1.  We used a common craft-like format to explain what we knew about needs and wants.  This meant that the students’ ideas and their voices were represented, but not their faces. You can watch an example here. (This was inspired by a video Maria Knee made with her Kinderkids last year).

2. When we uploaded, we used the students’ names as a tag so that they could find the video on the server.  This worked well, but I think we’ll have to change the tag a bit in case other teachers begin to do the same and there are duplicates of names.

3. Since most of the students could already copy and paste, putting the videos onto the blogs went fairly smoothly.

Not everything went well.  The uploading to the server was tedious and not at all interesting to many of the students. After only a few, I sent the class off to do something else and began training a “classroom expert” for this part the next time.  I’m wondering if that will work the best?  Maybe I’ll train several experts.

Have you tried this before with six year olds?  Or older students? I’d love to have your advice. I’m looking forward to having more video for assessment purposes, and want to find a way to make the process work in my classroom.



  1. I’ll be interested in following this project. Certainly using a classroom/student expert(s) is a great idea. They can focus and repeat the chore until learned.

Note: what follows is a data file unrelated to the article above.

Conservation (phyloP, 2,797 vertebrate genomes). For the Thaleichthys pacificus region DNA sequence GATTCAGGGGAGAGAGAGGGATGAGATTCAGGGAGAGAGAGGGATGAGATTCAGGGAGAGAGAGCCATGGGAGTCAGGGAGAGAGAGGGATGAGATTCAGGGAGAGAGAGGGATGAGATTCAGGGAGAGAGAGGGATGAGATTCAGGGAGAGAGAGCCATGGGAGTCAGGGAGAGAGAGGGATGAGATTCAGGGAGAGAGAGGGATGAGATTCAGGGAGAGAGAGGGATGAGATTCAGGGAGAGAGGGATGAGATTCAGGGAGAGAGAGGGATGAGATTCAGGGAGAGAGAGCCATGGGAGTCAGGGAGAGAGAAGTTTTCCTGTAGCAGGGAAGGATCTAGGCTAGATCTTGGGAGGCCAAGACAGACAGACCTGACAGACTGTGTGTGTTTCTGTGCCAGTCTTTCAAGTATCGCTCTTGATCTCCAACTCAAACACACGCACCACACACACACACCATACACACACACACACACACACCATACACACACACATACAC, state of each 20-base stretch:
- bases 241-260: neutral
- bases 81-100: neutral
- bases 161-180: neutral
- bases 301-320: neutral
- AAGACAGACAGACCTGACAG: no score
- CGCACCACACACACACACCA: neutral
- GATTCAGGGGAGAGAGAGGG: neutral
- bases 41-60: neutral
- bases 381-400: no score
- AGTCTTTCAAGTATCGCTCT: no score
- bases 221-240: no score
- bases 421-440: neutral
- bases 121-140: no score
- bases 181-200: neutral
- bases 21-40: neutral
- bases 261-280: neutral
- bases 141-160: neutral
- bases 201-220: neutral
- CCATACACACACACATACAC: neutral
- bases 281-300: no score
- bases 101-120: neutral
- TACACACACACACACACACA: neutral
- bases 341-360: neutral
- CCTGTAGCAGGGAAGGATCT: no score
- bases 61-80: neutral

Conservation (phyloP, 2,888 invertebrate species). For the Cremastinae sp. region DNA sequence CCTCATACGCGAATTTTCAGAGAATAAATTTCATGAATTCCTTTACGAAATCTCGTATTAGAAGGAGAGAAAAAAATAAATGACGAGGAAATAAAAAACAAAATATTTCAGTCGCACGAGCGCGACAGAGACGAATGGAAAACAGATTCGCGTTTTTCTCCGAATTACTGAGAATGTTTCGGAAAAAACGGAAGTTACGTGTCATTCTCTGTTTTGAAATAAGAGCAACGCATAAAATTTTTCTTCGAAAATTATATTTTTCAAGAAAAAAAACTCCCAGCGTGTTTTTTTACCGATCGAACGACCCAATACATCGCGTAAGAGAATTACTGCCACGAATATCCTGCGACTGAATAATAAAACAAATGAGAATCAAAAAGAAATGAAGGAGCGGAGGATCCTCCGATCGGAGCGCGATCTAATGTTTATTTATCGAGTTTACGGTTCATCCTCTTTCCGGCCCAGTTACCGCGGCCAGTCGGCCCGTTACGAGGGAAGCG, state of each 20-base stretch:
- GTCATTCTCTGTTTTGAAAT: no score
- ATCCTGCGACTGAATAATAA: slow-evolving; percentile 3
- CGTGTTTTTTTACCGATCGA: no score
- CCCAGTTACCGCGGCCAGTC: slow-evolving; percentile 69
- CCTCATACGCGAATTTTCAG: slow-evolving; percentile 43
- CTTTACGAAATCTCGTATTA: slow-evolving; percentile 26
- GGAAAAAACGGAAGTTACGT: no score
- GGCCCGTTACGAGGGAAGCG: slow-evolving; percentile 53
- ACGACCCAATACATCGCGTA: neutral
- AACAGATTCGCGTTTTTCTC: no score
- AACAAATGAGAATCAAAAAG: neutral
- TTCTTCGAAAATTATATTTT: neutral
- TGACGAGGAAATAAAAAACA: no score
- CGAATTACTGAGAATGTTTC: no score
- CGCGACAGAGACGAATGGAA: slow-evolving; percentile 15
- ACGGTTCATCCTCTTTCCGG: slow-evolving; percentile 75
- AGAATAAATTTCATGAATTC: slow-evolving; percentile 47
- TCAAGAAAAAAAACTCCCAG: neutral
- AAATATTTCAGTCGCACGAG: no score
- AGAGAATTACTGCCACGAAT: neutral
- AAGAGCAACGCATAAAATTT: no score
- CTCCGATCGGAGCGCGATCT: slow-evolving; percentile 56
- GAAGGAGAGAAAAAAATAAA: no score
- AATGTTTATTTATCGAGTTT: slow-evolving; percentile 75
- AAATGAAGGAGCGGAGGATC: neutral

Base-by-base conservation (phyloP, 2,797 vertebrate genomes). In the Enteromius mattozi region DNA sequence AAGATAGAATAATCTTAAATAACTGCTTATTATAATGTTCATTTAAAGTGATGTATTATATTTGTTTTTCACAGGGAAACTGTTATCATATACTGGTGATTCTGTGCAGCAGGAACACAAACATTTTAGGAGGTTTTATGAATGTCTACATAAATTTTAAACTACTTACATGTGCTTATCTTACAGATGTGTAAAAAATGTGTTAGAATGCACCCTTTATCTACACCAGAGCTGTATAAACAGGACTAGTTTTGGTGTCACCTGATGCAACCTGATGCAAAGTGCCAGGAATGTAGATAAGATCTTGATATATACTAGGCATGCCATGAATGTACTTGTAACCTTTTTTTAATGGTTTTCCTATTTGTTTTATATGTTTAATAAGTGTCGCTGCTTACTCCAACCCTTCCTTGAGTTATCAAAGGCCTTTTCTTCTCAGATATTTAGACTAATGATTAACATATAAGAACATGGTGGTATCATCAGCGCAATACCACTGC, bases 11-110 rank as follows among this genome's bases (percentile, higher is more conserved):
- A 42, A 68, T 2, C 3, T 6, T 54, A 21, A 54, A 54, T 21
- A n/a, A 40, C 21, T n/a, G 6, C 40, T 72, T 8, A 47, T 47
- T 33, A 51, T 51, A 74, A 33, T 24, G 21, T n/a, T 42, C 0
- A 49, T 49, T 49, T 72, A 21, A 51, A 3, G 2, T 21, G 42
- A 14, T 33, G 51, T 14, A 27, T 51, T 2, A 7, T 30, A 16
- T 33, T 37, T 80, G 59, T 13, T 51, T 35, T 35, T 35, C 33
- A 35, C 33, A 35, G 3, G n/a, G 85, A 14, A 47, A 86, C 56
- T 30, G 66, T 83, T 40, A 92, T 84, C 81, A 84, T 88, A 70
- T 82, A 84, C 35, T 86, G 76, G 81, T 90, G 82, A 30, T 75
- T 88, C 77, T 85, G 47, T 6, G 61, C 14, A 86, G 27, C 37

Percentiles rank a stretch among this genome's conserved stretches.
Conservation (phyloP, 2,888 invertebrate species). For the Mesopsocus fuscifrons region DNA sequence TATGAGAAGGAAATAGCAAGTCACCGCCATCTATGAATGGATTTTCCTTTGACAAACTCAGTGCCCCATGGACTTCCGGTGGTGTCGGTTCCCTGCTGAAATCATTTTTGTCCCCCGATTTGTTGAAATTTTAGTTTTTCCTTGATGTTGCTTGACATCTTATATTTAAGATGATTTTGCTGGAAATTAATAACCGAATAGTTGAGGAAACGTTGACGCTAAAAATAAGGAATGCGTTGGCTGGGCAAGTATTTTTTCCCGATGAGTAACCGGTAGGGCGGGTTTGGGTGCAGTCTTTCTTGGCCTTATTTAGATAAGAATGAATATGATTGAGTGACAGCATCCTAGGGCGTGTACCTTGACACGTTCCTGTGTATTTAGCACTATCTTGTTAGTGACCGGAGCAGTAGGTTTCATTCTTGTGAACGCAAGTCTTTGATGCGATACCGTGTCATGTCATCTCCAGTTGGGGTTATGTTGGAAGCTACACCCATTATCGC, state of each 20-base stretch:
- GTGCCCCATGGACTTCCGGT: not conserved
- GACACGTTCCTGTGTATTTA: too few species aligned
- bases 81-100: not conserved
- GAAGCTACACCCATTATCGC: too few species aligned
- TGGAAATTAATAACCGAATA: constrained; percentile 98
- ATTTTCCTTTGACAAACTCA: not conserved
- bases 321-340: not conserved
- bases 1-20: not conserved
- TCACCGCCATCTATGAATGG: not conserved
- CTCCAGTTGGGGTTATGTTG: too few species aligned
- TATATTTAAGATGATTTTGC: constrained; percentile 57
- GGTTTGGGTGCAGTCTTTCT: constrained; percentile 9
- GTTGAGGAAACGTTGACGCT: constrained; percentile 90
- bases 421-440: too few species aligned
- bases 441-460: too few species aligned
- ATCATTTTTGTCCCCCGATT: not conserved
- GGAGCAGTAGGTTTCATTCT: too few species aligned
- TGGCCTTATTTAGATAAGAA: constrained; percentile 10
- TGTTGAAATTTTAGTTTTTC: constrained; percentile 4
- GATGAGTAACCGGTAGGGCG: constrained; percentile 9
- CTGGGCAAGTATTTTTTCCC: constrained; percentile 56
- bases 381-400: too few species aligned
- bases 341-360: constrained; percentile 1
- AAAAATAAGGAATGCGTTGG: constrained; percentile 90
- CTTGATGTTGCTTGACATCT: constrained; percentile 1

• Thanks, Gail. My intention is to keep blogging about this, Gail. Classroom experts have worked before (for example, copying and pasting), so I hope they will again.

  2. I was in Mali Bickleys class a few months ago and noticed a sign on the wall saying “tech-perts”, or something to that effect. This grade 6 class had supported students choosing which technology they wanted to support others with. This allowed any project to be differentiated a bit more, so students could all use different technologies and have folks in the room to turn to for support. Mali’s class blog is here:
    Hope she doesn’t mind me sharing 🙂 I just loved the idea. 🙂

    • The word “tech-perts” is indeed a good one. I love the idea of students having choice in how they show their learning, and in fact that is always my goal. For various reasons, we are not quite at that point yet in our classroom (although we are close), so all of us are presently learning about using video. My hope is that we will all learn how to use video so that it will be one more choice we have for showing our learning. I think it will be a popular choice!